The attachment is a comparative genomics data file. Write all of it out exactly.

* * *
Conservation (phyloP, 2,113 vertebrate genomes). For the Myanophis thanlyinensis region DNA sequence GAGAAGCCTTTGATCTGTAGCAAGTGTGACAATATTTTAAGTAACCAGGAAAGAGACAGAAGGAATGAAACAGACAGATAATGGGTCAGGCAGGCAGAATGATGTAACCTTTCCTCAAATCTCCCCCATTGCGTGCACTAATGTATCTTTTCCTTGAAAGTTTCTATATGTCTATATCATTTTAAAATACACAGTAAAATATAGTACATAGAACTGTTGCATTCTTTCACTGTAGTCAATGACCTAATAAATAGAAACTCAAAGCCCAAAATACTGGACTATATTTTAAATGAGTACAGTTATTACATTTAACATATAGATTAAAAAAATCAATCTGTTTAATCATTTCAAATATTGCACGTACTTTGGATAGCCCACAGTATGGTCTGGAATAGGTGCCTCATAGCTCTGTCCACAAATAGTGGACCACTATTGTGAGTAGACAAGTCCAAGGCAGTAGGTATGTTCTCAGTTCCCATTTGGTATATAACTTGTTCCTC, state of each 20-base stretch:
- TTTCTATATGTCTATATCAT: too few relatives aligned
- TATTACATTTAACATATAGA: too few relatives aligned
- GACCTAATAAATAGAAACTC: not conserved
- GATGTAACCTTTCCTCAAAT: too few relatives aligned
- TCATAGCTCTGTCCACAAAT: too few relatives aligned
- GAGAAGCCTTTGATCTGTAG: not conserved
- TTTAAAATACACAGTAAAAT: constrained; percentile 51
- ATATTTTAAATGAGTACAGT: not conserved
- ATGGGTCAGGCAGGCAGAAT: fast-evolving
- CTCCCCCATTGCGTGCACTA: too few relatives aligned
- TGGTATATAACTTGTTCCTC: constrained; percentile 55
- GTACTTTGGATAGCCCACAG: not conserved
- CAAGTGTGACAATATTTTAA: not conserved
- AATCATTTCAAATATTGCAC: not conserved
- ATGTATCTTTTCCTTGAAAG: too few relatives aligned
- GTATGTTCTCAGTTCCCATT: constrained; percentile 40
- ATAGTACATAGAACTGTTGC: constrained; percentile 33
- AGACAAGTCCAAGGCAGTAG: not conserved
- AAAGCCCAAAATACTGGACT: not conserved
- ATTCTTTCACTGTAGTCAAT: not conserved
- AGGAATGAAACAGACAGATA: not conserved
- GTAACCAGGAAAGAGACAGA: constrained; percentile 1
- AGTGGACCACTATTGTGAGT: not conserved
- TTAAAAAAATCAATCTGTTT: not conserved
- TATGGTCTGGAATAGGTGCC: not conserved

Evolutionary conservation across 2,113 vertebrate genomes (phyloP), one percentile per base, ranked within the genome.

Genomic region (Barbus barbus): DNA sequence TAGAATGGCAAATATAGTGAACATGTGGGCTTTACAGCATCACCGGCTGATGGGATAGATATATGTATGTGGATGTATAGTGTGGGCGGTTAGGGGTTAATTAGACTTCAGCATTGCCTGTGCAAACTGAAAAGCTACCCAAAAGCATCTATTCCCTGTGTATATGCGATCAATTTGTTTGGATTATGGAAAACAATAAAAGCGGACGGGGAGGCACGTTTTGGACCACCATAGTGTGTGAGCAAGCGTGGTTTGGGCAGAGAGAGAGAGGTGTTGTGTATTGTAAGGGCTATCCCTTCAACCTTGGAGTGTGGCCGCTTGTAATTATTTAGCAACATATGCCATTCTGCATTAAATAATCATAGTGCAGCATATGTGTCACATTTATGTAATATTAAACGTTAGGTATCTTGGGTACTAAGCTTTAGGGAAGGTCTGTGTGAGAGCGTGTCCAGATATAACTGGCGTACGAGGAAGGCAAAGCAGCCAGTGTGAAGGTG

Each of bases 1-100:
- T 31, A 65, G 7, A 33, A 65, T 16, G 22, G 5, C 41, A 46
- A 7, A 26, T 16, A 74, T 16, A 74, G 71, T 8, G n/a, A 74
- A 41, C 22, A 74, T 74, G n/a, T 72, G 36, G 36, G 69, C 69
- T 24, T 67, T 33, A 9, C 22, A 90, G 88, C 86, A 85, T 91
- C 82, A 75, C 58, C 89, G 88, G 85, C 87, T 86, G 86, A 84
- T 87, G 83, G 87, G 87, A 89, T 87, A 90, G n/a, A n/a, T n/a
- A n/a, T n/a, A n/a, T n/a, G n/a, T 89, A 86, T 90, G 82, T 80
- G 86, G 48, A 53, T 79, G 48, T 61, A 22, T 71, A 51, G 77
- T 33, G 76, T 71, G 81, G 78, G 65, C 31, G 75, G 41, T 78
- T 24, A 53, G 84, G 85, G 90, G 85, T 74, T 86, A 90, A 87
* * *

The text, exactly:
Conservation (phyloP, 2,113 vertebrate genomes). For the Myanophis thanlyinensis region DNA sequence GAGAAGCCTTTGATCTGTAGCAAGTGTGACAATATTTTAAGTAACCAGGAAAGAGACAGAAGGAATGAAACAGACAGATAATGGGTCAGGCAGGCAGAATGATGTAACCTTTCCTCAAATCTCCCCCATTGCGTGCACTAATGTATCTTTTCCTTGAAAGTTTCTATATGTCTATATCATTTTAAAATACACAGTAAAATATAGTACATAGAACTGTTGCATTCTTTCACTGTAGTCAATGACCTAATAAATAGAAACTCAAAGCCCAAAATACTGGACTATATTTTAAATGAGTACAGTTATTACATTTAACATATAGATTAAAAAAATCAATCTGTTTAATCATTTCAAATATTGCACGTACTTTGGATAGCCCACAGTATGGTCTGGAATAGGTGCCTCATAGCTCTGTCCACAAATAGTGGACCACTATTGTGAGTAGACAAGTCCAAGGCAGTAGGTATGTTCTCAGTTCCCATTTGGTATATAACTTGTTCCTC, state of each 20-base stretch:
- TTTCTATATGTCTATATCAT: too few relatives aligned
- TATTACATTTAACATATAGA: too few relatives aligned
- GACCTAATAAATAGAAACTC: not conserved
- GATGTAACCTTTCCTCAAAT: too few relatives aligned
- TCATAGCTCTGTCCACAAAT: too few relatives aligned
- GAGAAGCCTTTGATCTGTAG: not conserved
- TTTAAAATACACAGTAAAAT: constrained; percentile 51
- ATATTTTAAATGAGTACAGT: not conserved
- ATGGGTCAGGCAGGCAGAAT: fast-evolving
- CTCCCCCATTGCGTGCACTA: too few relatives aligned
- TGGTATATAACTTGTTCCTC: constrained; percentile 55
- GTACTTTGGATAGCCCACAG: not conserved
- CAAGTGTGACAATATTTTAA: not conserved
- AATCATTTCAAATATTGCAC: not conserved
- ATGTATCTTTTCCTTGAAAG: too few relatives aligned
- GTATGTTCTCAGTTCCCATT: constrained; percentile 40
- ATAGTACATAGAACTGTTGC: constrained; percentile 33
- AGACAAGTCCAAGGCAGTAG: not conserved
- AAAGCCCAAAATACTGGACT: not conserved
- ATTCTTTCACTGTAGTCAAT: not conserved
- AGGAATGAAACAGACAGATA: not conserved
- GTAACCAGGAAAGAGACAGA: constrained; percentile 1
- AGTGGACCACTATTGTGAGT: not conserved
- TTAAAAAAATCAATCTGTTT: not conserved
- TATGGTCTGGAATAGGTGCC: not conserved

Evolutionary conservation across 2,113 vertebrate genomes (phyloP), one percentile per base, ranked within the genome.

Genomic region (Barbus barbus): DNA sequence TAGAATGGCAAATATAGTGAACATGTGGGCTTTACAGCATCACCGGCTGATGGGATAGATATATGTATGTGGATGTATAGTGTGGGCGGTTAGGGGTTAATTAGACTTCAGCATTGCCTGTGCAAACTGAAAAGCTACCCAAAAGCATCTATTCCCTGTGTATATGCGATCAATTTGTTTGGATTATGGAAAACAATAAAAGCGGACGGGGAGGCACGTTTTGGACCACCATAGTGTGTGAGCAAGCGTGGTTTGGGCAGAGAGAGAGAGGTGTTGTGTATTGTAAGGGCTATCCCTTCAACCTTGGAGTGTGGCCGCTTGTAATTATTTAGCAACATATGCCATTCTGCATTAAATAATCATAGTGCAGCATATGTGTCACATTTATGTAATATTAAACGTTAGGTATCTTGGGTACTAAGCTTTAGGGAAGGTCTGTGTGAGAGCGTGTCCAGATATAACTGGCGTACGAGGAAGGCAAAGCAGCCAGTGTGAAGGTG

Each of bases 1-100:
- T 31, A 65, G 7, A 33, A 65, T 16, G 22, G 5, C 41, A 46
- A 7, A 26, T 16, A 74, T 16, A 74, G 71, T 8, G n/a, A 74
- A 41, C 22, A 74, T 74, G n/a, T 72, G 36, G 36, G 69, C 69
- T 24, T 67, T 33, A 9, C 22, A 90, G 88, C 86, A 85, T 91
- C 82, A 75, C 58, C 89, G 88, G 85, C 87, T 86, G 86, A 84
- T 87, G 83, G 87, G 87, A 89, T 87, A 90, G n/a, A n/a, T n/a
- A n/a, T n/a, A n/a, T n/a, G n/a, T 89, A 86, T 90, G 82, T 80
- G 86, G 48, A 53, T 79, G 48, T 61, A 22, T 71, A 51, G 77
- T 33, G 76, T 71, G 81, G 78, G 65, C 31, G 75, G 41, T 78
- T 24, A 53, G 84, G 85, G 90, G 85, T 74, T 86, A 90, A 87